Tuesday, August 15, 2017

Child-Made Spinners!

The fidget spinner craze might just about be over, but there's still time to get children excited about creating and learning from their own spinner. Depending on the age of children, you can either cut out or have children cut their own shapes that look like the following: 


Children can decorate their spinners in any way that suits them. This is also a good opportunity to practice school-readiness skills and remind children to put their name or initials on their work. Give each child a paperclip to position on the spinner as shown in the photo.

Next have children "launch" their spinners by holding them up high, paperclip down and watching them "twirl" to the ground. Encourage talk about what was observed.


Then have children ask "what if" questions. For example, you might explore what would happen if more paperclips were used on each spinner. You could also launch spinners from various heights. How do spinners travel when you stand on a table? Does it spin differently when you are seated? You could make additional spinners of different types of paper. 

We encourage children to ask questions, make predictions, test their ideas, and then adjust thinking. As you know, this is good science, but it also sets the stage for helpful comprehension strategies when children begin reading. 

ELLs:
Remember that hands-on activities such as this are helpful in encouraging those in the "Silent Period" to begin trying new language skills with peers. This is one of the best ways to move children along the language learning continuum. 

Standards Alignment:
NAEYC - 2.G. & 2.K.03 & 04.
Head Start - I.A. & B.,XI.A. & B.

Wednesday, August 9, 2017

Act Out the Solar Eclipse

Here it comes!  The solar eclipse will be visible on August 21, 2017!  To help children learn how this works and to prepare for the darkness, explain how our solar system works in a child-friendly way. Involve children by acting out the process. We realize there are several helpful videos, which you can use to supplement this physical activity, but we believe that child participation is best for helping knowledge to grow at this age. 

We suggest creating large signs with images of the sun in yellow, the Earth in blue and green, and the moon in manilla (off-white). You may want to give the "Sun" a flashlight to hold. Of course, as fans of sight word development you can also label the signs. Three children can hold the signs and create the "Solar Eclipse Play."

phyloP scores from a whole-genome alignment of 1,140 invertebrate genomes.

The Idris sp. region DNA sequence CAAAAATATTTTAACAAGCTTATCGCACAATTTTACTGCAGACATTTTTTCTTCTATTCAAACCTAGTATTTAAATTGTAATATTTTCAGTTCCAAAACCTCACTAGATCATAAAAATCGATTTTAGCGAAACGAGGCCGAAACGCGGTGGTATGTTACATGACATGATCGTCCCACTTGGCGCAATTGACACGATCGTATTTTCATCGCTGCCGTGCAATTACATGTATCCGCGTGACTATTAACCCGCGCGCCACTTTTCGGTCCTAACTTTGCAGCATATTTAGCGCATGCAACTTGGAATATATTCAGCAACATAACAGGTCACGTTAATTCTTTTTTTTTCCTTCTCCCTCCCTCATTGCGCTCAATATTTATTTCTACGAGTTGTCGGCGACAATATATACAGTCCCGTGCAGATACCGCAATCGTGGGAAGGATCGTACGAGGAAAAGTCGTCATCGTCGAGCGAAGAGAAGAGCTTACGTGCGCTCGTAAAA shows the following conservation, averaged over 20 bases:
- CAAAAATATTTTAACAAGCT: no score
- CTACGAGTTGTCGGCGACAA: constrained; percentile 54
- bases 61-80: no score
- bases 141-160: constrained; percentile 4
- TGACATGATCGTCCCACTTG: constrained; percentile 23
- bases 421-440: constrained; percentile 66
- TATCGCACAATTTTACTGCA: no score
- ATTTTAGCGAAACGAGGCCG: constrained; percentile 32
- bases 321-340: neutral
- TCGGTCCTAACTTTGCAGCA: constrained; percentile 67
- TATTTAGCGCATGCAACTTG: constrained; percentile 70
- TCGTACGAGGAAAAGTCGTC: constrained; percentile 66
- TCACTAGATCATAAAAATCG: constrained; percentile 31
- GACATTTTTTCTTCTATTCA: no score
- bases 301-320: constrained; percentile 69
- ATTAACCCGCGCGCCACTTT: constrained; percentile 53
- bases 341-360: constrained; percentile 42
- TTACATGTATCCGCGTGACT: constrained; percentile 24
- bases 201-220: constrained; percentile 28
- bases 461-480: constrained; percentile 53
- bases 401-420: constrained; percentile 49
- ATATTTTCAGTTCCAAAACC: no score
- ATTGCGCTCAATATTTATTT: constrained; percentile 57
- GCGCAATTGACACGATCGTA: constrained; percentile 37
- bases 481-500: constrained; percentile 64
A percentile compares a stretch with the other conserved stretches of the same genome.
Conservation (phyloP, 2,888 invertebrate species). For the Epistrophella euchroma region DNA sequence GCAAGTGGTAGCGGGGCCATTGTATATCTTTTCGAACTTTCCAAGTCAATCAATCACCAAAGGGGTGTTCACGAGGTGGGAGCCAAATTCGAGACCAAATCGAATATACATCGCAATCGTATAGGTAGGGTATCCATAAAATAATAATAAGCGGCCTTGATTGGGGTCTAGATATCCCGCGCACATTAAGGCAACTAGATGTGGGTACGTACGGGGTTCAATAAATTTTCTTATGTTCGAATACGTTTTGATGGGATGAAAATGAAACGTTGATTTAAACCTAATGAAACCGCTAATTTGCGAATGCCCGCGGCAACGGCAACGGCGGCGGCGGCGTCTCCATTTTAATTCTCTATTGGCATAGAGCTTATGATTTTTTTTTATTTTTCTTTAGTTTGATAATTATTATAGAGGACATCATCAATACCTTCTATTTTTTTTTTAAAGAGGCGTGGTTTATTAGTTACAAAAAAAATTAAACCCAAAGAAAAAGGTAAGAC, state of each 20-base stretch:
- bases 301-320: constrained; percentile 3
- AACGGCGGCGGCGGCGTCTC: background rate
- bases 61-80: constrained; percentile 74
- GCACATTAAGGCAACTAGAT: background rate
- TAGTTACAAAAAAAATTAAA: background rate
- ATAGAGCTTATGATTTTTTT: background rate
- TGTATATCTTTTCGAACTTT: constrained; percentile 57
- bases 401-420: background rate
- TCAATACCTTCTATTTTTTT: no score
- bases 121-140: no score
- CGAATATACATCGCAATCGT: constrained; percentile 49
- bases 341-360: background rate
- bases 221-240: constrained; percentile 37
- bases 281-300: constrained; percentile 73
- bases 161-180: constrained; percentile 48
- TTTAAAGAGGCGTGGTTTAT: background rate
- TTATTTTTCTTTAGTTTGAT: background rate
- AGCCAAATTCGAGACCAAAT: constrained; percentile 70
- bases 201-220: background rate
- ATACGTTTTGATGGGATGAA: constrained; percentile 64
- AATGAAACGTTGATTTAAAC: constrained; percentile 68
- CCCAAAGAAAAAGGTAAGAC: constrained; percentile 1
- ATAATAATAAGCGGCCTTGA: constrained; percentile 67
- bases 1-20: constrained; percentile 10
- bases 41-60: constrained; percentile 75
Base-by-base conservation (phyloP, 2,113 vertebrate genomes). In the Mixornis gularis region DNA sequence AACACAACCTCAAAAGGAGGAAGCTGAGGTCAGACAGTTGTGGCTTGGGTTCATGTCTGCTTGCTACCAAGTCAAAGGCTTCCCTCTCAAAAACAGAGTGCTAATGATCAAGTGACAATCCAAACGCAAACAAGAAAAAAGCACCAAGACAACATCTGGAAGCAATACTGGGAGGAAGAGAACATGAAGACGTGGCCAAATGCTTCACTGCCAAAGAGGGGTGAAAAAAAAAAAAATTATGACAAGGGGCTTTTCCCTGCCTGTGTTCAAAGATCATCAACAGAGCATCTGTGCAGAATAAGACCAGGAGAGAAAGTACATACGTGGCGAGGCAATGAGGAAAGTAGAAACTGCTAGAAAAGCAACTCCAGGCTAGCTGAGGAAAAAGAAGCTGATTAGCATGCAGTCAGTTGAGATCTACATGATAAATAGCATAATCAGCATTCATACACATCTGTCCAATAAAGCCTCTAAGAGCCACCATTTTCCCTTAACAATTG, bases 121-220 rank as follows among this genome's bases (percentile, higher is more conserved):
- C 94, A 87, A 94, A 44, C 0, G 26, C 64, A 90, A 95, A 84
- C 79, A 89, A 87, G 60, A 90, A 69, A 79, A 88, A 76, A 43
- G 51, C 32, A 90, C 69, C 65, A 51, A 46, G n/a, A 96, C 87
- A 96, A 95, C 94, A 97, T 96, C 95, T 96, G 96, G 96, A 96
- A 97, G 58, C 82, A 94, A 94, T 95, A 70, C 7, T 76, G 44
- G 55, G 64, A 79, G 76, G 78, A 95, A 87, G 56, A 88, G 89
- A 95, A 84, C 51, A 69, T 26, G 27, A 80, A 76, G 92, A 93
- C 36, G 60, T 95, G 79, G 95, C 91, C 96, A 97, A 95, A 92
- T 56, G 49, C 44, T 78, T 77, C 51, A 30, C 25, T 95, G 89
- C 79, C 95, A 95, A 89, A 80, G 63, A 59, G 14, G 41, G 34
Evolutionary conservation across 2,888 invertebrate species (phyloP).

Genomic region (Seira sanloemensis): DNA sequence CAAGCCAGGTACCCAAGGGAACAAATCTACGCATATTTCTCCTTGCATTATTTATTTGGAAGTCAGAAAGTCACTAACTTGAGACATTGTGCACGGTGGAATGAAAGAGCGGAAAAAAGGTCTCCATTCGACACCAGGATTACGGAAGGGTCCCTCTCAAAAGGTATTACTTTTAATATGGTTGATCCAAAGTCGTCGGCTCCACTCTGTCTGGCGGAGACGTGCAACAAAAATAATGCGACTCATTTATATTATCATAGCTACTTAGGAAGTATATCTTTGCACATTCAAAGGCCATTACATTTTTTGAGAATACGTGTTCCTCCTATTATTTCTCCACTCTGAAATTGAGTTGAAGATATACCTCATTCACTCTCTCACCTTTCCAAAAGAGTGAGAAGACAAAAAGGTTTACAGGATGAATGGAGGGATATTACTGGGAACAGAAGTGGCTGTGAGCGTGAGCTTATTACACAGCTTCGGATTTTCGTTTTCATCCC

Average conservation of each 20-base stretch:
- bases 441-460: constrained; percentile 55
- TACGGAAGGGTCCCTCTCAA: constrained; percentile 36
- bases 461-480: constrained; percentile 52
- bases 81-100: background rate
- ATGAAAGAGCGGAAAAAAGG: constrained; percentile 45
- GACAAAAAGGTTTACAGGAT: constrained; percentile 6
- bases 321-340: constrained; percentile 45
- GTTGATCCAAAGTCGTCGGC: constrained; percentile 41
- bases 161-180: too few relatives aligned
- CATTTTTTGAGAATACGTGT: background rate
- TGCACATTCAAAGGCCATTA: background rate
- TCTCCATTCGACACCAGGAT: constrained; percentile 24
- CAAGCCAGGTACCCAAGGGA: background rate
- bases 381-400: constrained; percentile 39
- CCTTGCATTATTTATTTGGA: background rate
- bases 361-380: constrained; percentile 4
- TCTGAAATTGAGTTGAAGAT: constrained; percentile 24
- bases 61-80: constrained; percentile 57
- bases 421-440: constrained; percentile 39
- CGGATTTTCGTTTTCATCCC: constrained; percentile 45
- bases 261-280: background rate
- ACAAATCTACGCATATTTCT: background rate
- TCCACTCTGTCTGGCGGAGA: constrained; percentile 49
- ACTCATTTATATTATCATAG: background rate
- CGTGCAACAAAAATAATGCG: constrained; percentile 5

Position the child with the sun and flashlight in front of the child with the Earth sign. Discuss how this is normally the way the sun and Earth appear. Talk about the light of the sun that shines on Planet Earth. Then ask the child with the sign, Moon, to spin in between the Earth and Sun. Ask children to discuss what happens to the light from the sun. Encourage a grand conversation about science and astronomy! 

Standards Alignment:
NAEYC - 2.G. & 2.K.03 & 04.
Head Start - I.A. & B.,XI.A. & B.

Tuesday, August 1, 2017

More Sun Fun


As we approach the solar eclipse, we thought this is the perfect time to help your children discover more about the sun. Here are a few favorites to allow for inquiry, critical thought, along with receptive and expressive language.

Set up a large pole next to pavement. Ask children to trace the shadow. As the day progresses, have children trace the changing shadow. Ask why this shadow changes. Encourage sharing of thoughts.

Put out a piece of dark construction paper. Children can choose an object to place on the paper. Leave the paper with the object in the sun. Later, remove the objects. Encourage children to describe what has happened. Invite discussion about why the object’s shape can be seen on the paper.

Show children red grapes. Ask what might happen if you leave these grapes in the sun. Make a list of children’s responses. Then leave the grapes outside for about three days (of course, you will need sunny days). Each day have children observe the grapes and ask if anyone wants to change their prediction. We like this part as it shows children that scientists do change their ideas based on data. After three days, the red grapes will look (and be!) raisins. Of course, do not eat them as they have been outside and bugs, etc. will have made them unsafe to consume. 

Standards Alignment:
NAEYC - 2.G. & 2.K.03 & 04.
Head Start - I.A. & B.,XI.A. & B.